This result is shown in the figure below and calculated by assuming \sigma = 0.1, \kappa = 1.15, and C_{d_{0}}=0.01.

Power polar for a hovering rotor using the modified momentum theory, which substantially improves predictions of the power required.

In the first case, to show the effect of adding profile power losses, it has been assumed that \kappa=1.0 (ideal induced losses), and in the second case, \kappa=1.15 (non-ideal losses). Notice the need to account for non-ideal induced losses and profile losses to give agreement with the measured data. The overall level of correlation thus obtained gives considerable confidence in the modified momentum theory approach for basic rotor performance studies, at least in hover.

Figure of Merit

Determining an efficiency factor for a helicopter rotor is difficult. Many parameters are involved, such as disk area, solidity, blade aspect ratio, airfoil characteristics, and tip speed. The power loading, PL, as discussed previously, is an absolute measure of rotor efficiency because a helicopter of a given weight should be designed to hover with the minimum power requirements, i.e., the ratio T/P should be made as large as possible.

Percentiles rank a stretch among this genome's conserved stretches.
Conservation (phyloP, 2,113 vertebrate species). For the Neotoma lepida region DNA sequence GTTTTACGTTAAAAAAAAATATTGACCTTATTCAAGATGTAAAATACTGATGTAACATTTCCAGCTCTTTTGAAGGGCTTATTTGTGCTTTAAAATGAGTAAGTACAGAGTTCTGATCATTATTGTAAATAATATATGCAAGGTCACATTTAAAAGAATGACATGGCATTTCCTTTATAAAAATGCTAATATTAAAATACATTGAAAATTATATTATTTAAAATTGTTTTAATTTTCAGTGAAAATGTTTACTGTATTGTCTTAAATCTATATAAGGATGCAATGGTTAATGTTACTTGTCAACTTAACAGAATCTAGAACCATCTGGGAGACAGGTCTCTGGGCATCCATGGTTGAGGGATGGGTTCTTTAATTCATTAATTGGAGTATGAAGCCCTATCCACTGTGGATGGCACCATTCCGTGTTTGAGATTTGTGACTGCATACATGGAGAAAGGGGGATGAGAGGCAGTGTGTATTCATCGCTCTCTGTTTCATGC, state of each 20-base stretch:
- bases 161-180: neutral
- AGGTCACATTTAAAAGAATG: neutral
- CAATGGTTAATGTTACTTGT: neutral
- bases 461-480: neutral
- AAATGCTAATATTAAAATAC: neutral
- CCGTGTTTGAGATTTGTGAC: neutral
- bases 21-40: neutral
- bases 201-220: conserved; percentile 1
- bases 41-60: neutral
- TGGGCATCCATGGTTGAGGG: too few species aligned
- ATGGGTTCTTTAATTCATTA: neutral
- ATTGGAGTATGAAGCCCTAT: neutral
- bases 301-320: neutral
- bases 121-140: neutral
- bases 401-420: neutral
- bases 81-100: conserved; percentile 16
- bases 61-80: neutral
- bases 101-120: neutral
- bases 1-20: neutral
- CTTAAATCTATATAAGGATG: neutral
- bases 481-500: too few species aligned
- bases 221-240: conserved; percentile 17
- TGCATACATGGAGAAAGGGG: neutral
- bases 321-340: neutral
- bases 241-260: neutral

However, the power loading is dimensional, so a relative non-dimensional measure of hovering thrust efficiency, called the figure of merit, is used. This quantity is calculated using the simple momentum theory as a reference and is defined as the ratio of the ideal power required to hover to the actual power required, i.e.,

(33)   \begin{equation*} FM = \frac{\mbox{Ideal power required to hover}}{\mbox{Actual power required to hover}} < 1 \end{equation*}

The simple momentum gives the ideal power result in Eq. 24. Therefore, for an actual rotor, the figure of merit will always be less than unity.